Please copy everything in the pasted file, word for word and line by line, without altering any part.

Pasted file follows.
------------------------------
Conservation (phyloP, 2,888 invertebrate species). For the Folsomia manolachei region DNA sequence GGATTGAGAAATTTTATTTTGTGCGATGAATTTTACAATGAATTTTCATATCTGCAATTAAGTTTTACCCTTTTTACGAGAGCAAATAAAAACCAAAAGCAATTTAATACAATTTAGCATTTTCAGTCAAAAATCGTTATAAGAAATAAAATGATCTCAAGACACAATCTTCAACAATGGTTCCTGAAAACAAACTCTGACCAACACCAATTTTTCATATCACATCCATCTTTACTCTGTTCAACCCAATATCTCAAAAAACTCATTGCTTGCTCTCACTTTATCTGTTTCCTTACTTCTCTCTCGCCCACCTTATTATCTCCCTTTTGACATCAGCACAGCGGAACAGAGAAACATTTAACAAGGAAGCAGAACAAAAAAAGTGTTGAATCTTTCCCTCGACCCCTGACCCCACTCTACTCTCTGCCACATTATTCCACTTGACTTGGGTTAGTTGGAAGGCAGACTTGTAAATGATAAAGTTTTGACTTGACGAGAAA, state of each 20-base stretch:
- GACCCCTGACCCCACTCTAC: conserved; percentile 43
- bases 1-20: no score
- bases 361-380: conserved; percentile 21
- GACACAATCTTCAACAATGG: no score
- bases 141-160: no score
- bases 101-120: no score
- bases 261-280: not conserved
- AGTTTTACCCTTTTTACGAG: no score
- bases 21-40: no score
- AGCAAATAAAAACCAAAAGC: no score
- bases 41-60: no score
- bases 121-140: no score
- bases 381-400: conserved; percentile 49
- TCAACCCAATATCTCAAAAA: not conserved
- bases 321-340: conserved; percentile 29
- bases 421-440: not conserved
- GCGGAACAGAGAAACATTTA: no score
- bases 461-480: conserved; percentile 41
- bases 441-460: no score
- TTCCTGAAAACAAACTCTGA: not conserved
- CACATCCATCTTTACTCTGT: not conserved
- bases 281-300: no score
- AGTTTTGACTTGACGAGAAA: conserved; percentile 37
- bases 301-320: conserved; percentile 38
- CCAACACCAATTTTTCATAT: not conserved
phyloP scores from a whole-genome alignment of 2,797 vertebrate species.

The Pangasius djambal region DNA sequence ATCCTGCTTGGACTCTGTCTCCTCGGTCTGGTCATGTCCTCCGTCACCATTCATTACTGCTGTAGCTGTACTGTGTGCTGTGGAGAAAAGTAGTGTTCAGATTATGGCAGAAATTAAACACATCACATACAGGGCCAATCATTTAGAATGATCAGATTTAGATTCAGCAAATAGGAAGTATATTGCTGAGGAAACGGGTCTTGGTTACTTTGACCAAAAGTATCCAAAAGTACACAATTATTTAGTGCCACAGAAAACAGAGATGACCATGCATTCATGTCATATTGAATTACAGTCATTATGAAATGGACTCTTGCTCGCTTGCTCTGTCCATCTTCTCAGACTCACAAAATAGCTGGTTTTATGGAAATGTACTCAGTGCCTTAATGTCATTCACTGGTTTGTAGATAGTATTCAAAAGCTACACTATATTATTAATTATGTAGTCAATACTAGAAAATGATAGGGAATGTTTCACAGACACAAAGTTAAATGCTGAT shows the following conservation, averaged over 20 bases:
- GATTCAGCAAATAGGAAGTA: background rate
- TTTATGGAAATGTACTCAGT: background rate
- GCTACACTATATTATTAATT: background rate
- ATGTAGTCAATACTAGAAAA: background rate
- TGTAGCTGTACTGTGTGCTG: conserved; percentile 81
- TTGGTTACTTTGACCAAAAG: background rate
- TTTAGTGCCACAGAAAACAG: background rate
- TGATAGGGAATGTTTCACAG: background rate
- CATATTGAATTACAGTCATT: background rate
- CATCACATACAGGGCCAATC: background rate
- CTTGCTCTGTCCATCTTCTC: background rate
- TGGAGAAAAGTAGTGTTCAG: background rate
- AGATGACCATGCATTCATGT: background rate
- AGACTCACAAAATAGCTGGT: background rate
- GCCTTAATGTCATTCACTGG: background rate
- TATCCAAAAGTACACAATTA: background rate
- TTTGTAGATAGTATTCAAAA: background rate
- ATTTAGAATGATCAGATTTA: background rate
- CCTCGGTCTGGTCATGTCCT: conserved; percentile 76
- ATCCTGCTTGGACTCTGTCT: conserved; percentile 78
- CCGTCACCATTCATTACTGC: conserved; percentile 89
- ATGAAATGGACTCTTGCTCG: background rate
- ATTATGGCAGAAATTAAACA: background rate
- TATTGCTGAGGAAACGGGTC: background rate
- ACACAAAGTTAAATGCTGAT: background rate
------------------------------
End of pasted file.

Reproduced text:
Conservation (phyloP, 2,888 invertebrate species). For the Folsomia manolachei region DNA sequence GGATTGAGAAATTTTATTTTGTGCGATGAATTTTACAATGAATTTTCATATCTGCAATTAAGTTTTACCCTTTTTACGAGAGCAAATAAAAACCAAAAGCAATTTAATACAATTTAGCATTTTCAGTCAAAAATCGTTATAAGAAATAAAATGATCTCAAGACACAATCTTCAACAATGGTTCCTGAAAACAAACTCTGACCAACACCAATTTTTCATATCACATCCATCTTTACTCTGTTCAACCCAATATCTCAAAAAACTCATTGCTTGCTCTCACTTTATCTGTTTCCTTACTTCTCTCTCGCCCACCTTATTATCTCCCTTTTGACATCAGCACAGCGGAACAGAGAAACATTTAACAAGGAAGCAGAACAAAAAAAGTGTTGAATCTTTCCCTCGACCCCTGACCCCACTCTACTCTCTGCCACATTATTCCACTTGACTTGGGTTAGTTGGAAGGCAGACTTGTAAATGATAAAGTTTTGACTTGACGAGAAA, state of each 20-base stretch:
- GACCCCTGACCCCACTCTAC: conserved; percentile 43
- bases 1-20: no score
- bases 361-380: conserved; percentile 21
- GACACAATCTTCAACAATGG: no score
- bases 141-160: no score
- bases 101-120: no score
- bases 261-280: not conserved
- AGTTTTACCCTTTTTACGAG: no score
- bases 21-40: no score
- AGCAAATAAAAACCAAAAGC: no score
- bases 41-60: no score
- bases 121-140: no score
- bases 381-400: conserved; percentile 49
- TCAACCCAATATCTCAAAAA: not conserved
- bases 321-340: conserved; percentile 29
- bases 421-440: not conserved
- GCGGAACAGAGAAACATTTA: no score
- bases 461-480: conserved; percentile 41
- bases 441-460: no score
- TTCCTGAAAACAAACTCTGA: not conserved
- CACATCCATCTTTACTCTGT: not conserved
- bases 281-300: no score
- AGTTTTGACTTGACGAGAAA: conserved; percentile 37
- bases 301-320: conserved; percentile 38
- CCAACACCAATTTTTCATAT: not conserved
phyloP scores from a whole-genome alignment of 2,797 vertebrate species.

The Pangasius djambal region DNA sequence ATCCTGCTTGGACTCTGTCTCCTCGGTCTGGTCATGTCCTCCGTCACCATTCATTACTGCTGTAGCTGTACTGTGTGCTGTGGAGAAAAGTAGTGTTCAGATTATGGCAGAAATTAAACACATCACATACAGGGCCAATCATTTAGAATGATCAGATTTAGATTCAGCAAATAGGAAGTATATTGCTGAGGAAACGGGTCTTGGTTACTTTGACCAAAAGTATCCAAAAGTACACAATTATTTAGTGCCACAGAAAACAGAGATGACCATGCATTCATGTCATATTGAATTACAGTCATTATGAAATGGACTCTTGCTCGCTTGCTCTGTCCATCTTCTCAGACTCACAAAATAGCTGGTTTTATGGAAATGTACTCAGTGCCTTAATGTCATTCACTGGTTTGTAGATAGTATTCAAAAGCTACACTATATTATTAATTATGTAGTCAATACTAGAAAATGATAGGGAATGTTTCACAGACACAAAGTTAAATGCTGAT shows the following conservation, averaged over 20 bases:
- GATTCAGCAAATAGGAAGTA: background rate
- TTTATGGAAATGTACTCAGT: background rate
- GCTACACTATATTATTAATT: background rate
- ATGTAGTCAATACTAGAAAA: background rate
- TGTAGCTGTACTGTGTGCTG: conserved; percentile 81
- TTGGTTACTTTGACCAAAAG: background rate
- TTTAGTGCCACAGAAAACAG: background rate
- TGATAGGGAATGTTTCACAG: background rate
- CATATTGAATTACAGTCATT: background rate
- CATCACATACAGGGCCAATC: background rate
- CTTGCTCTGTCCATCTTCTC: background rate
- TGGAGAAAAGTAGTGTTCAG: background rate
- AGATGACCATGCATTCATGT: background rate
- AGACTCACAAAATAGCTGGT: background rate
- GCCTTAATGTCATTCACTGG: background rate
- TATCCAAAAGTACACAATTA: background rate
- TTTGTAGATAGTATTCAAAA: background rate
- ATTTAGAATGATCAGATTTA: background rate
- CCTCGGTCTGGTCATGTCCT: conserved; percentile 76
- ATCCTGCTTGGACTCTGTCT: conserved; percentile 78
- CCGTCACCATTCATTACTGC: conserved; percentile 89
- ATGAAATGGACTCTTGCTCG: background rate
- ATTATGGCAGAAATTAAACA: background rate
- TATTGCTGAGGAAACGGGTC: background rate
- ACACAAAGTTAAATGCTGAT: background rate